Notes from the heart

The Heart of Missouri Chorus sings a cappella, focusing on the sound of each word and nuance of every note
Saturday, May 12, 2007 | 12:00 a.m. CDT; updated 9:14 a.m. CDT, Tuesday, July 22, 2008
Lisa Woolridge, front center, leads The Heart of Missouri Chorus during rehearsal. Woolridge is the assistant director and choreographer of the all-female chorus.

On a recent Monday, “Pretty Woman” starts playing, signaling to the members of the Heart of Missouri Chorus that it’s time to begin rehearsal. With Roy Orbison crooning from a boombox, the women move to the music.

The song stops, and the women begin marching in place. They then start humming scales a cappella — in four-part harmony, as they warm up for two hours of singing.

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The Heart of Missouri Chorus is looking for new voices. More can be found online at Also, hear and see the Heart of Missouri Chorus perform in an audiovisual slideshow at

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The 28 women in the chorus, including director Marj Friedmeyer, come from Columbia, Jefferson City, Moberly, Smithton and California, Mo. The youngest member is a high school senior, and a handful of the women are grandmothers. Some have been with the group for just a few years; others closer to 30 years.

The group is more like a sisterhood than an ensemble, and, in some cases, the bonds are rooted in family. Sarah Cramer and her mother, Betty, have sung with the Heart of Missouri Chorus for three years. At 18, Sarah is about to graduate from Rock Bridge High School.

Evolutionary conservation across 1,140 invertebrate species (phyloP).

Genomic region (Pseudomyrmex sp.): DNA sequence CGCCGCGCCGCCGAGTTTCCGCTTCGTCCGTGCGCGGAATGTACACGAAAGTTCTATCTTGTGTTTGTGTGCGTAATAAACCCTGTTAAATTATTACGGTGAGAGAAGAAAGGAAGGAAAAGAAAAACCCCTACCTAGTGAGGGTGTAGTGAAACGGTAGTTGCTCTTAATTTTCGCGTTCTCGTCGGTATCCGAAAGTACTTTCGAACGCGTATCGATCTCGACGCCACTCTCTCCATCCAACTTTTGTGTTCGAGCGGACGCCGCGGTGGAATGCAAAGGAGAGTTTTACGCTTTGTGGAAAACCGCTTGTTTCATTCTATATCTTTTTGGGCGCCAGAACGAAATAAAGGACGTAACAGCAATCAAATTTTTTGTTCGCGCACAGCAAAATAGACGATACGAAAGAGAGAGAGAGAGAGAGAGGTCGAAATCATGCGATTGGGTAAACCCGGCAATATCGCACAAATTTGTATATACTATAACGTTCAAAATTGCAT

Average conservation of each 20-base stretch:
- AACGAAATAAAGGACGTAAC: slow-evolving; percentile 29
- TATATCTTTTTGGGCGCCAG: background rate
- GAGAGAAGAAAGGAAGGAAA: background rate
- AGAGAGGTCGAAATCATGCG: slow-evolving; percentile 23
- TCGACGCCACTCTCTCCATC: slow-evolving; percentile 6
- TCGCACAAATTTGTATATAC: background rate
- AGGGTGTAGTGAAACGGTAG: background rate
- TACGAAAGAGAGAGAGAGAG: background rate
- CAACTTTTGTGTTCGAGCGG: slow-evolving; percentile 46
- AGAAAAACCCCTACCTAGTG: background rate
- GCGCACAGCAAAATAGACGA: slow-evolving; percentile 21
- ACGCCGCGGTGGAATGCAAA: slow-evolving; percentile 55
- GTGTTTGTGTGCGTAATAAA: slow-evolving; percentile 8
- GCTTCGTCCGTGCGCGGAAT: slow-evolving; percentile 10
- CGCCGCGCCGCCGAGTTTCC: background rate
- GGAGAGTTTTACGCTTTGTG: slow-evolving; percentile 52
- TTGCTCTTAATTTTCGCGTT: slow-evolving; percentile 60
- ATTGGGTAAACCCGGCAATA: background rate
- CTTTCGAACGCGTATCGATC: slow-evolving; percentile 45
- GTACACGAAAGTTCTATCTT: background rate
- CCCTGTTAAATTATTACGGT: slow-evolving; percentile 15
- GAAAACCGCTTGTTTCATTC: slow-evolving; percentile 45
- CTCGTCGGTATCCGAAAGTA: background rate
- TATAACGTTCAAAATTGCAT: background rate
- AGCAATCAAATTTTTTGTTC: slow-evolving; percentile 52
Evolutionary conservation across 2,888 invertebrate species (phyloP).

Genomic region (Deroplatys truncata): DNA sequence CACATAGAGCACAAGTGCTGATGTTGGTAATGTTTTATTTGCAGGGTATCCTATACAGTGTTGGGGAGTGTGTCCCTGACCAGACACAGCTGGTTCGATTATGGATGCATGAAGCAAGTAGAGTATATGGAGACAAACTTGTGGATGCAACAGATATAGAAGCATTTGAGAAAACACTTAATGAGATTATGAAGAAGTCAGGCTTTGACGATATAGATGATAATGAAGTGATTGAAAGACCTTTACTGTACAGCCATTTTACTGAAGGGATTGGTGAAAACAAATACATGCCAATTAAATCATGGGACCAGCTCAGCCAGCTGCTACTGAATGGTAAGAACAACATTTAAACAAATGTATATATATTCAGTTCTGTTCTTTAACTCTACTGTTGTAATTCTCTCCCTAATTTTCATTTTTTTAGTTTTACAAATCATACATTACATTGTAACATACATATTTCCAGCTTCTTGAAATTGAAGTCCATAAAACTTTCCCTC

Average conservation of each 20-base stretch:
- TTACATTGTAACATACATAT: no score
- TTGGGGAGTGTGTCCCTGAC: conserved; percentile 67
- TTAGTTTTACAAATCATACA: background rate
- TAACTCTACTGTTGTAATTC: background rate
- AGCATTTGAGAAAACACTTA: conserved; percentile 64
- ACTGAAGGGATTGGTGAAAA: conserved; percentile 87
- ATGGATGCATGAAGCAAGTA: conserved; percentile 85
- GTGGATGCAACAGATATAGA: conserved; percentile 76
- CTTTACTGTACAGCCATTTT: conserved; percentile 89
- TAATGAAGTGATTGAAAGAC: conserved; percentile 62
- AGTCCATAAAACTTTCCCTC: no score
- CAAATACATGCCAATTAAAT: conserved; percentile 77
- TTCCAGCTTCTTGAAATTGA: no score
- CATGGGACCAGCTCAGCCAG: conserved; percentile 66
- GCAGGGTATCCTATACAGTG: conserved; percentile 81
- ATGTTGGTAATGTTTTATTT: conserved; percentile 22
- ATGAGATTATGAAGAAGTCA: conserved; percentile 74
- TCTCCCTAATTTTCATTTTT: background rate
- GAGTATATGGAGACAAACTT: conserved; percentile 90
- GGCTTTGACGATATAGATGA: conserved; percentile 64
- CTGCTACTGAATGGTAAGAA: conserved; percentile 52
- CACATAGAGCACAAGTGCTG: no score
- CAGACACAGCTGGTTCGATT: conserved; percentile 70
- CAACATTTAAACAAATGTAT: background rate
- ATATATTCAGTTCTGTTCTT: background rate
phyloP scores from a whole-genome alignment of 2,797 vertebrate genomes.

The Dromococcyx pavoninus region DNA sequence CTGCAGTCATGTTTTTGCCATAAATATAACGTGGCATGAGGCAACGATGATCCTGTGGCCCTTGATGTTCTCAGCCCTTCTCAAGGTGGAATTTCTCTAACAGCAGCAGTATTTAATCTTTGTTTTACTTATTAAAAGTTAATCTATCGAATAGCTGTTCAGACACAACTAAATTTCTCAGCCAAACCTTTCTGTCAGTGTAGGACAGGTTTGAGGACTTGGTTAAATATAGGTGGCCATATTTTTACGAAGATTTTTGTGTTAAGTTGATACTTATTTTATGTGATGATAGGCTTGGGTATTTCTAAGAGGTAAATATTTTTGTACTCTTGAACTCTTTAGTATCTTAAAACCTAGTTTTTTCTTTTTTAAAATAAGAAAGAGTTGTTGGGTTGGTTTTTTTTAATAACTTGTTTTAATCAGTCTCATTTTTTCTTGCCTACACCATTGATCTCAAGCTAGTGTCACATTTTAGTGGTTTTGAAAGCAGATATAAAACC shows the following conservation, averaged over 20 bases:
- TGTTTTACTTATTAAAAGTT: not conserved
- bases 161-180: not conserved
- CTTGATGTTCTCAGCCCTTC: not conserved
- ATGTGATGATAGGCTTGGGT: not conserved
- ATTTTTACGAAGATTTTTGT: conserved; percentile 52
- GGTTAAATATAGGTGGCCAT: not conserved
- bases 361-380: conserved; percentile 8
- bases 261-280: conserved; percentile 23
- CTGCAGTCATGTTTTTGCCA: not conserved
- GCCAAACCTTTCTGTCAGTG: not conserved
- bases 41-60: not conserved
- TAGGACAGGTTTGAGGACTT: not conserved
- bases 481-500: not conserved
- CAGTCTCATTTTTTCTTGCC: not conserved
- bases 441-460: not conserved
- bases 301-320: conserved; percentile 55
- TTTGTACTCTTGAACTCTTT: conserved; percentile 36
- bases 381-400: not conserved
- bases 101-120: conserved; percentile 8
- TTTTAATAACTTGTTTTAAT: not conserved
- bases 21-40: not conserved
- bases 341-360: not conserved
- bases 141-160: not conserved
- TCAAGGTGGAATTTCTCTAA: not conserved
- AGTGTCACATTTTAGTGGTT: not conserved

“Sometimes, it’s like I have 30 mothers all looking out for me, and for each other,” Sarah says. At 73, Jean Turner is the oldest. A member for six years, Turner has found the women in the chorus ready to lend a helping hand — literally. After two back surgeries, she says, “they’ve always been very supportive of me, especially when I’m getting up and down off the risers. Everybody’s always giving me a hand.”

At the same Monday night rehearsal, the chorus sings “We Are Family,” a song made popular by Sister Sledge. The women snap their fingers and wave their hands. They sway; they bounce.

When they finish, the director offers her thoughts.

“Were you thinking about the word sounds and the message?” Friedmeyer asks. “I saw the message, but I didn’t hear all the word sounds.”

The women erupt with laughter. They know just what she means. As the Heart of Missouri Chorus rehearses, the members focus on the nuances of the notes, and they spend 20 minutes focusing on vowels. They speak the song’s lyrics slowly and deliberately, drawing out each vowel in each word.

Take, for example, the word “day.”

“The way I would phonetically spell ‘day’ is ‘DEH-ee,’” Friedmeyer explains. The “E-H” is the first half of the vowel sound that traditionally sounds like the letter “a.”

That half is the “target vowel,” the sound they “strive to hold the word on,” Friedmeyer says. “Then we should all turn to the ‘ee’ at the same time.”

Sarah Cramer, the Rock Bridge senior, says such attention “seems like a minute little detail, but it’s one thing that separates a chorus that’s singing really good barbershop.”